“Looks that way.” Noah felt Jordan’s shoulders slump under his arm. “You okay, Sugar?” he asked.
“I’m fine,” she answered with a sigh. “But I’m beginning to think this friendly little town isn’t so friendly after all.”
ALTHOUGH AGENTS CHADDICK AND STREET FROM THE FBI’s regional office hadn’t officially been assigned to the investigation, they were doing as much as they could to help Noah figure out what was going on.
The two men brought Noah and Jordan yet another car, a Toyota Camry. Jordan, who was beyond spooked at this point, insisted that one of them open the trunk and have a look inside before she got into the car. Agent Street had a rather warped sense of what was funny. He thought it was humorous that Nick’s sister had found another body and laughingly called her a corpse magnet.
Chaddick handed Noah a large manila envelope. “Everything you asked for is in there,” he said. “There are copies of MacKenna’s bank statements for the past year, but I’ll go back further if you want.”
“MacKenna was into something all right,” Street said. “For eight months he’s only made cash deposits. Five thousand dollars every couple of weeks.”
“And he drove all the way to Austin to make those deposits,” Chaddick added. “He also purchased a new car eight months ago, and the mileage indicates he’s done some serious driving since then. One of the assistants at the college where he taught told me the professor received an inheritance.”
“Strange inheritance,” Street said. “Cash every couple of weeks that can’t be traced back to anyone.”
“What about his phone records?” Noah asked.
“They’re in the envelope too,” Chaddick said. “In the six months that he lived in that house he only received a couple of telemarketing calls. No calls made out either, except for one very short call someone made a half hour before J. D. Dickey says he got a tip that there was a body in Jordan’s car.”
“Are you telling me someone called J. D. from inside MacKenna’s house?”
“That’s what I’m telling you.”
“But I called the professor,” Jordan interjected. “When I got to Serenity. He had given me his number. That call has to show somewhere.”
“Then what about cell phone records?” Noah asked the agents.
Street answered. “We can’t find any record of a cell phone listed in MacKenna’s name. Jordan, if you’ll give me the number you called, we’ll check it out.”
“We went ahead and had a couple of our people process MacKenna’s car. I’m betting the only prints they find are his,” Chaddick said. “Joe Davis is in way over his head, but he won’t ask for help from us. You want us to push our way in? We could take over and get you two out of here.”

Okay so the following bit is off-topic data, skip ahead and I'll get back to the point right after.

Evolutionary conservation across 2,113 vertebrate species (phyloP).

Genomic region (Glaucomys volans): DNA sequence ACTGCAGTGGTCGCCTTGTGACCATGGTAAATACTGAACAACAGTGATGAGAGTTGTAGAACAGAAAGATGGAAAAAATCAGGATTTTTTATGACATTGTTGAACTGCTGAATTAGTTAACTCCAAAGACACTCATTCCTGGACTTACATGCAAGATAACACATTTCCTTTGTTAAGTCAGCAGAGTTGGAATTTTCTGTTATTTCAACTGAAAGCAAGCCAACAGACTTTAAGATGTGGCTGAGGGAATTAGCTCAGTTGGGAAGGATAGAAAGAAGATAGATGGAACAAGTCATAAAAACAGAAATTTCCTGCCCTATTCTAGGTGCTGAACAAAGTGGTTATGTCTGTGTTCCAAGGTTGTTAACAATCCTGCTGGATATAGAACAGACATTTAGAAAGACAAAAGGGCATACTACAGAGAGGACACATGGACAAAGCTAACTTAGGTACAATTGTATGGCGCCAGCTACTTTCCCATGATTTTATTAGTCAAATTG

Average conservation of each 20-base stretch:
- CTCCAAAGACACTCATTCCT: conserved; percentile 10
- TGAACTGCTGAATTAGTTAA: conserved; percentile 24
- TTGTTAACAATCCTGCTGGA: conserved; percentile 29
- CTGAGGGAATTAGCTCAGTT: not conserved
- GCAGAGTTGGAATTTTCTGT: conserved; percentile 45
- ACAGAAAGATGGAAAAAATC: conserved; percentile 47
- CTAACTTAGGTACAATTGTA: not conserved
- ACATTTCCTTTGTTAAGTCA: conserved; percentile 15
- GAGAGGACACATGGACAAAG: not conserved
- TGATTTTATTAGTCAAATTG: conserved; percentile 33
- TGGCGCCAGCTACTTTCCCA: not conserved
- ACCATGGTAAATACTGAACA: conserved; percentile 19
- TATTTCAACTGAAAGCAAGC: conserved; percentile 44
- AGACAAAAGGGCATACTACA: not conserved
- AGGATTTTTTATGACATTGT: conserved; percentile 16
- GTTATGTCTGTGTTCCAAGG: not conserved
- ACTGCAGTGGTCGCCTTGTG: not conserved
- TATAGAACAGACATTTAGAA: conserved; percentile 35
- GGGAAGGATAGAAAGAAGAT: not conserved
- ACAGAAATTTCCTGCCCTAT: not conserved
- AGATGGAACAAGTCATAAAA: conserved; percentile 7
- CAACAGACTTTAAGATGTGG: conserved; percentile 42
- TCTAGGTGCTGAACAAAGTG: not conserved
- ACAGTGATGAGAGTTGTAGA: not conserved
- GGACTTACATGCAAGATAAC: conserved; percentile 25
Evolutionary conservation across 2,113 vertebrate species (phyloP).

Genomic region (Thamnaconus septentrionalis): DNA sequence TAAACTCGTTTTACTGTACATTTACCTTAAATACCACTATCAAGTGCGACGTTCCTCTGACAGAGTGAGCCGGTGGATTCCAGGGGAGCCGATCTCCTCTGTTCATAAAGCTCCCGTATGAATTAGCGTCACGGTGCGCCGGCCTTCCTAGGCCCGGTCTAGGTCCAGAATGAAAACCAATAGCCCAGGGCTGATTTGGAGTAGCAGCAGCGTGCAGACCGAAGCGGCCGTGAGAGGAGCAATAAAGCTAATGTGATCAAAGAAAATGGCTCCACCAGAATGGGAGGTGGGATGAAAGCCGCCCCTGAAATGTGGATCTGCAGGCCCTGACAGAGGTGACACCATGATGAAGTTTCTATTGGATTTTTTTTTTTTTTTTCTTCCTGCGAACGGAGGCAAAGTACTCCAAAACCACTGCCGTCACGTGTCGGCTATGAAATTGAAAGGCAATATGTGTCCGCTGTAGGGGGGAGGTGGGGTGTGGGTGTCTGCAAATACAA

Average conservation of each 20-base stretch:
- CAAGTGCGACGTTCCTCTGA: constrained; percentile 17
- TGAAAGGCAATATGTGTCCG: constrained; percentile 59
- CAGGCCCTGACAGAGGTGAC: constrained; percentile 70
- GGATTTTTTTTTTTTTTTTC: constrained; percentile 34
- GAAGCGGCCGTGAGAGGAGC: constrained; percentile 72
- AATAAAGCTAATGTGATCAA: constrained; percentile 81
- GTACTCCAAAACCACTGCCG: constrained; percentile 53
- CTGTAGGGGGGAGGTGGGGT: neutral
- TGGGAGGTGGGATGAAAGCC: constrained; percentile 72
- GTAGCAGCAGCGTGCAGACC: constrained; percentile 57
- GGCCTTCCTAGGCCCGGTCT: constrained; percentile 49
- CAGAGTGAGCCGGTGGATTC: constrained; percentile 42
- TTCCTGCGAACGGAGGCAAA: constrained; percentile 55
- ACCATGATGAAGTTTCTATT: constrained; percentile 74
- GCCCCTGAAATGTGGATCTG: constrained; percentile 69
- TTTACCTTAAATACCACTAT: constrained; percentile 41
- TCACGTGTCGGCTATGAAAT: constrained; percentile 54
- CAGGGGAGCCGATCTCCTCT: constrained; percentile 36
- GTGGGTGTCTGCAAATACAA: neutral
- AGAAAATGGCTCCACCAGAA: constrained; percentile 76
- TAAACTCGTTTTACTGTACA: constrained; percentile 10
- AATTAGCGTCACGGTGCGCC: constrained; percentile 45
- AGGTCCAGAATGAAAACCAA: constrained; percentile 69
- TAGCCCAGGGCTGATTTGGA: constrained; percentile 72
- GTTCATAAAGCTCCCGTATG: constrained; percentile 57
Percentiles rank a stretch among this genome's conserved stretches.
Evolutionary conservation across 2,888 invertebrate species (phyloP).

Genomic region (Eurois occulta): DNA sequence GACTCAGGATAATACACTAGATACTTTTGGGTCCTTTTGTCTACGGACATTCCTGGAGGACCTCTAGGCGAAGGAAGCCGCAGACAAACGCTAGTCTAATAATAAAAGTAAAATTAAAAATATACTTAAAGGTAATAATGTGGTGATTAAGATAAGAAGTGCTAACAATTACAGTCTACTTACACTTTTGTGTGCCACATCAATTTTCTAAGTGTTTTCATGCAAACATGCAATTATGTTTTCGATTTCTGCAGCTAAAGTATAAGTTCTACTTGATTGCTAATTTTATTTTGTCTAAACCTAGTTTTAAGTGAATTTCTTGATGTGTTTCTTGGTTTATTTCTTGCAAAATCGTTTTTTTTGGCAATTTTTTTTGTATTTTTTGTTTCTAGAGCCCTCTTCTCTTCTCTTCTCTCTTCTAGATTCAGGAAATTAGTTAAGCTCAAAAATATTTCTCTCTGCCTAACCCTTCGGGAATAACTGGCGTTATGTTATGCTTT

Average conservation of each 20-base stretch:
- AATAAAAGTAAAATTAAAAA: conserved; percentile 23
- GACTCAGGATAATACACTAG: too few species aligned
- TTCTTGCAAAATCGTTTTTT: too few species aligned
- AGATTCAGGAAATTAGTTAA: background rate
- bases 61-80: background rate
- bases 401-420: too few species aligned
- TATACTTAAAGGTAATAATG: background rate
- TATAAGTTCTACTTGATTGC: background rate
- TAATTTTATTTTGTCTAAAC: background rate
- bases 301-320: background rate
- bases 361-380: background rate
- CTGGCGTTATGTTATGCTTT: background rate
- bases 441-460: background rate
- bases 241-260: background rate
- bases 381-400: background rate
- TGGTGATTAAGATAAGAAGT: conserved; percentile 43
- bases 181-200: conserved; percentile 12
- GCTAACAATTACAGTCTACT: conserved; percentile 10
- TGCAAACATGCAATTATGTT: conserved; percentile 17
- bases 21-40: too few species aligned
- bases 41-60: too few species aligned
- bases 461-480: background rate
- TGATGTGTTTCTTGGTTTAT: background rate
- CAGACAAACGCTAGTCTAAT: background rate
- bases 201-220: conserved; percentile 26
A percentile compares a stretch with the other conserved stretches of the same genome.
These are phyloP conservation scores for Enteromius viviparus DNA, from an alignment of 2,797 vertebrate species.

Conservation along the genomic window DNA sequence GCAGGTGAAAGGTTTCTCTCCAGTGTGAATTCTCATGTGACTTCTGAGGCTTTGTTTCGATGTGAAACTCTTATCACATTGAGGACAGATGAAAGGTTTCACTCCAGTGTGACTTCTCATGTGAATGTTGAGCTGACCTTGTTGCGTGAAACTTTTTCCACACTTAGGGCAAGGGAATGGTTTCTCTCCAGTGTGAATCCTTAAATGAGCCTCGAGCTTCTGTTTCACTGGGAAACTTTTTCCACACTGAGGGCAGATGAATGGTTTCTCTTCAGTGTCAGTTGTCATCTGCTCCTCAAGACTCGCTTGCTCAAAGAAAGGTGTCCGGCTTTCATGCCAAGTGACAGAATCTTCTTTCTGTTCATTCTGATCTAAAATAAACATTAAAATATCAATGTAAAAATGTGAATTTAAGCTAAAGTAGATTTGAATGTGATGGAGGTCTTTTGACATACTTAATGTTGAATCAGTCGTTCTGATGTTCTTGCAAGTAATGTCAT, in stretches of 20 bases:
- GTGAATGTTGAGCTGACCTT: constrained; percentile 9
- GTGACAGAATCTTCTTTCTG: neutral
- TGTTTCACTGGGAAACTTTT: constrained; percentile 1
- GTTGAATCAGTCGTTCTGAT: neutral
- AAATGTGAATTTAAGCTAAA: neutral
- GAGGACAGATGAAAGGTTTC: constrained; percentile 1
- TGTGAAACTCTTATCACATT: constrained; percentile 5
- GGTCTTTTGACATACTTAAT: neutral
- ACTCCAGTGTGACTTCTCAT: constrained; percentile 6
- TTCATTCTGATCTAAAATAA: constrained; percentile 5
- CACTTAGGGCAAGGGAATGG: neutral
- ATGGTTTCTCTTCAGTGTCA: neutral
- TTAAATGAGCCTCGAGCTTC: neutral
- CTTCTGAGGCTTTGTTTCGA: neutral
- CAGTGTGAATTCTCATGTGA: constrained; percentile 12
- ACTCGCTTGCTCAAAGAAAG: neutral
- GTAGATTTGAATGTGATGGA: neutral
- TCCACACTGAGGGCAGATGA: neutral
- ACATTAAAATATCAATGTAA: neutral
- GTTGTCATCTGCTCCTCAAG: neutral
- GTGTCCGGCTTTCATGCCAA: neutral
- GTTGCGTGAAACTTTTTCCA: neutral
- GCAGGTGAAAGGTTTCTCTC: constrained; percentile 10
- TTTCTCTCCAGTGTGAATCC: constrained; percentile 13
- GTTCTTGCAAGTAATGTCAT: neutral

Noah shook his head. “Not yet.” He looked at Jordan and reevaluated. “I don’t know. Maybe it would be a good idea to take her…”
Jordan knew where this was going and decided to nip it in the bud. “I’m staying here with you, Noah. Besides, I promised Chief Davis I’d stay another day. For all we know, he might decide to arrest me.”
“He’s not going to do that, and if I think—”
“This isn’t negotiable,” she said. “I’m not leaving.” To emphasize her decision she tried to stare him down.
“She’s a lot like her brother,” Chaddick commented, smiling.
“She’s a lot prettier,” Noah said. After thanking the two men for their help and promising to stay in touch, Noah opened the car door for Jordan, then circled and slid into the driver’s seat. “Let’s go for a ride.”
“I’d like that,” she said. “If we have the time, I’d like to drive to Bourbon and buy a new cell phone.”
“You can’t get along without a phone for a few more days?”
“You don’t understand. It’s my PDA, my camera, my Rolodex, my global positioning system, and, most important, my personal computer. I can access the Internet and e-mail. I can also send pictures or text or video clips electronically.”
“You know what else you can do? You can make phone calls.”
She laughed. “That too. And after I purchase a phone, I’d like to stop by the police station and talk to the detectives and find out what happened to my laptop.”
“Nick already talked to them. They said they never saw it.”
“It didn’t just dance away. It was in my rental car, on the seat next to me. Maggie Haden must have seen it too when she went through my purse to get my identification. I’ll bet she took it. She did go back to the grocery store lot when she locked me in a cell. She could have taken it then.”
“We’ll keep looking, but for now we’re meeting Joe Davis at MacKenna’s house, remember?”
“After he talks to Sheriff Randy,” she reminded him. “I’m surprised you didn’t insist on being there when he talks to him.”
“I’m more interested in his brother.” He handed her a slip of paper. There were two addresses with directions from the motel.
“I thought maybe we’d drive by J. D. Dickey’s place. See if he’s home.”
“And if he is?”
Noah started the engine and put the gear in drive. “I’d like to stop in and say hey.”
“Just trying to fit in, Sugar.”
“What’s the other address?”
“Maggie Haden, your old friend.”
“Why do you want to drive by her house?”
“I’ve got J. D.’s license plate number. He drives a red pickup truck. He could be with her. You did tell me that she has a history with both Dickey brothers.”
Jordan flipped on the air conditioner. “And if he’s there?”
“Do you mind?” she asked as she lifted the envelope Chaddick had given to Noah. “I’d like to look at his bank statements.”
“Go ahead. Add up all the cash deposits,” he suggested.
“If it was five thousand dollars every two weeks for six months, that’s sixty thousand dollars.”
After she added all the deposits, the total was actually ninety thousand dollars. “The last two months the professor was alive, the deposits had increased in both amount and frequency. Where did the money come from?”
“That’s the ninety-thousand-dollar question.”
“What do you think he was into? You think maybe drugs? Or gambling? He didn’t seem the type to get into either one of those vices.”
“Exactly what type gambles? Was he the type of man to lie about getting an inheritance?”
“Read me those directions to Dickey’s house.”
Jordan did as he asked, spotted Hampton Street, and said, “Turn right at the corner.”
She then returned to speculating. “The professor told me that he had changed his plans and was leaving for Scotland earlier than he’d originally intended.”
“He was jumpy at dinner when he noticed how crowded the restaurant had become. I thought he might be claustrophobic.”